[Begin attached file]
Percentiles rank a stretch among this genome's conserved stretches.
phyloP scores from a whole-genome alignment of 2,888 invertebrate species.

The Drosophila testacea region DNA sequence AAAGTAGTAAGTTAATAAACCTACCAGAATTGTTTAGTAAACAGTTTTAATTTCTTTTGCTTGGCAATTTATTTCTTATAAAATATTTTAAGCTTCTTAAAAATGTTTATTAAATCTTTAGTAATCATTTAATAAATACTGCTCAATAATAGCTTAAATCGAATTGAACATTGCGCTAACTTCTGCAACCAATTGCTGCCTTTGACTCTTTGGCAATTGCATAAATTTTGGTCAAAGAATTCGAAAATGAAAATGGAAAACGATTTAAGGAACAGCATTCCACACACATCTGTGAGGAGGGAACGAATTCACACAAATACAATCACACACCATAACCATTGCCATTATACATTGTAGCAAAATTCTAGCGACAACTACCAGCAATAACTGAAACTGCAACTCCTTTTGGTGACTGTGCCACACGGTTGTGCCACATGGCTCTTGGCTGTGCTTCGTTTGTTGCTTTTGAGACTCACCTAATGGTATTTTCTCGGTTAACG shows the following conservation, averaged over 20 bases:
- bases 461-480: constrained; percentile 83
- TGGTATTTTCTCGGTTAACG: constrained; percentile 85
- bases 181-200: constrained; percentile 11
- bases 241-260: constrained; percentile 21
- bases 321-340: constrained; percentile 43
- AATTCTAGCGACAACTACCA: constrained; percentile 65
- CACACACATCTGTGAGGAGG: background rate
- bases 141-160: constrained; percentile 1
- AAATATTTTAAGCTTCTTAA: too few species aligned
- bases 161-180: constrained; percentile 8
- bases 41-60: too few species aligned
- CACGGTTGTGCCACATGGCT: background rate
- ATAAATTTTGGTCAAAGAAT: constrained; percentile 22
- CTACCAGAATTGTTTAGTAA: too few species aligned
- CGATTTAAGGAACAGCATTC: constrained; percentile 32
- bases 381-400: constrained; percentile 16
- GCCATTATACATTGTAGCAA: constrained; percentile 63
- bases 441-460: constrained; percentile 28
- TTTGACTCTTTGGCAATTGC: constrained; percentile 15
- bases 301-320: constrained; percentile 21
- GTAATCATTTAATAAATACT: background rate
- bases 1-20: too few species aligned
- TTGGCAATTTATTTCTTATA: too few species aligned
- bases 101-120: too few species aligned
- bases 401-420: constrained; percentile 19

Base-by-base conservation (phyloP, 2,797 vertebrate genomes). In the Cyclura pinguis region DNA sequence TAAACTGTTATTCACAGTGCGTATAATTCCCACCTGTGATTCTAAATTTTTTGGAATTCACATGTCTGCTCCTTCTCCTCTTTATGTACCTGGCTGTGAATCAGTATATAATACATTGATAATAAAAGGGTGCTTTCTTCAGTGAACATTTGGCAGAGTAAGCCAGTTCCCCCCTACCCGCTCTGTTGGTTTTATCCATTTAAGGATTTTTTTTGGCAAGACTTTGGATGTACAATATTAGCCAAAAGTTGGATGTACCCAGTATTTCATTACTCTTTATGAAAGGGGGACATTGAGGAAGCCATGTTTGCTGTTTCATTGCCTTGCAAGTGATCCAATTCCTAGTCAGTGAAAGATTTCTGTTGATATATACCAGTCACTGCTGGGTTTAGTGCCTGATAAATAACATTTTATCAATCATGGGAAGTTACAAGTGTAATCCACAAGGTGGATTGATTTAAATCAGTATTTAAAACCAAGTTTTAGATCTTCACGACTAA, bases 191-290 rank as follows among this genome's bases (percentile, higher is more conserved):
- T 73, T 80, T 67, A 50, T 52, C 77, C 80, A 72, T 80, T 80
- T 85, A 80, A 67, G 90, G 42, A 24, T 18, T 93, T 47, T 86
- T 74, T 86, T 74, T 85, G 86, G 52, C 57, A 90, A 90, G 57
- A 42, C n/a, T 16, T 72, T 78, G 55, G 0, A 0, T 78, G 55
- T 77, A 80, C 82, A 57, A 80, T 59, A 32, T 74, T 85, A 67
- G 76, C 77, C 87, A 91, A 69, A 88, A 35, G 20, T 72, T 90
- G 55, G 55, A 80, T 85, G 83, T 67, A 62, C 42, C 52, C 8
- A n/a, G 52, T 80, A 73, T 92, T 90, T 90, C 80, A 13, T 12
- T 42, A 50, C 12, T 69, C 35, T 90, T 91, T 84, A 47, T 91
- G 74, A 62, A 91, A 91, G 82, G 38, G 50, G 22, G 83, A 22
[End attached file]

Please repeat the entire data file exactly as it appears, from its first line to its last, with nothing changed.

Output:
Percentiles rank a stretch among this genome's conserved stretches.
phyloP scores from a whole-genome alignment of 2,888 invertebrate species.

The Drosophila testacea region DNA sequence AAAGTAGTAAGTTAATAAACCTACCAGAATTGTTTAGTAAACAGTTTTAATTTCTTTTGCTTGGCAATTTATTTCTTATAAAATATTTTAAGCTTCTTAAAAATGTTTATTAAATCTTTAGTAATCATTTAATAAATACTGCTCAATAATAGCTTAAATCGAATTGAACATTGCGCTAACTTCTGCAACCAATTGCTGCCTTTGACTCTTTGGCAATTGCATAAATTTTGGTCAAAGAATTCGAAAATGAAAATGGAAAACGATTTAAGGAACAGCATTCCACACACATCTGTGAGGAGGGAACGAATTCACACAAATACAATCACACACCATAACCATTGCCATTATACATTGTAGCAAAATTCTAGCGACAACTACCAGCAATAACTGAAACTGCAACTCCTTTTGGTGACTGTGCCACACGGTTGTGCCACATGGCTCTTGGCTGTGCTTCGTTTGTTGCTTTTGAGACTCACCTAATGGTATTTTCTCGGTTAACG shows the following conservation, averaged over 20 bases:
- bases 461-480: constrained; percentile 83
- TGGTATTTTCTCGGTTAACG: constrained; percentile 85
- bases 181-200: constrained; percentile 11
- bases 241-260: constrained; percentile 21
- bases 321-340: constrained; percentile 43
- AATTCTAGCGACAACTACCA: constrained; percentile 65
- CACACACATCTGTGAGGAGG: background rate
- bases 141-160: constrained; percentile 1
- AAATATTTTAAGCTTCTTAA: too few species aligned
- bases 161-180: constrained; percentile 8
- bases 41-60: too few species aligned
- CACGGTTGTGCCACATGGCT: background rate
- ATAAATTTTGGTCAAAGAAT: constrained; percentile 22
- CTACCAGAATTGTTTAGTAA: too few species aligned
- CGATTTAAGGAACAGCATTC: constrained; percentile 32
- bases 381-400: constrained; percentile 16
- GCCATTATACATTGTAGCAA: constrained; percentile 63
- bases 441-460: constrained; percentile 28
- TTTGACTCTTTGGCAATTGC: constrained; percentile 15
- bases 301-320: constrained; percentile 21
- GTAATCATTTAATAAATACT: background rate
- bases 1-20: too few species aligned
- TTGGCAATTTATTTCTTATA: too few species aligned
- bases 101-120: too few species aligned
- bases 401-420: constrained; percentile 19

Base-by-base conservation (phyloP, 2,797 vertebrate genomes). In the Cyclura pinguis region DNA sequence TAAACTGTTATTCACAGTGCGTATAATTCCCACCTGTGATTCTAAATTTTTTGGAATTCACATGTCTGCTCCTTCTCCTCTTTATGTACCTGGCTGTGAATCAGTATATAATACATTGATAATAAAAGGGTGCTTTCTTCAGTGAACATTTGGCAGAGTAAGCCAGTTCCCCCCTACCCGCTCTGTTGGTTTTATCCATTTAAGGATTTTTTTTGGCAAGACTTTGGATGTACAATATTAGCCAAAAGTTGGATGTACCCAGTATTTCATTACTCTTTATGAAAGGGGGACATTGAGGAAGCCATGTTTGCTGTTTCATTGCCTTGCAAGTGATCCAATTCCTAGTCAGTGAAAGATTTCTGTTGATATATACCAGTCACTGCTGGGTTTAGTGCCTGATAAATAACATTTTATCAATCATGGGAAGTTACAAGTGTAATCCACAAGGTGGATTGATTTAAATCAGTATTTAAAACCAAGTTTTAGATCTTCACGACTAA, bases 191-290 rank as follows among this genome's bases (percentile, higher is more conserved):
- T 73, T 80, T 67, A 50, T 52, C 77, C 80, A 72, T 80, T 80
- T 85, A 80, A 67, G 90, G 42, A 24, T 18, T 93, T 47, T 86
- T 74, T 86, T 74, T 85, G 86, G 52, C 57, A 90, A 90, G 57
- A 42, C n/a, T 16, T 72, T 78, G 55, G 0, A 0, T 78, G 55
- T 77, A 80, C 82, A 57, A 80, T 59, A 32, T 74, T 85, A 67
- G 76, C 77, C 87, A 91, A 69, A 88, A 35, G 20, T 72, T 90
- G 55, G 55, A 80, T 85, G 83, T 67, A 62, C 42, C 52, C 8
- A n/a, G 52, T 80, A 73, T 92, T 90, T 90, C 80, A 13, T 12
- T 42, A 50, C 12, T 69, C 35, T 90, T 91, T 84, A 47, T 91
- G 74, A 62, A 91, A 91, G 82, G 38, G 50, G 22, G 83, A 22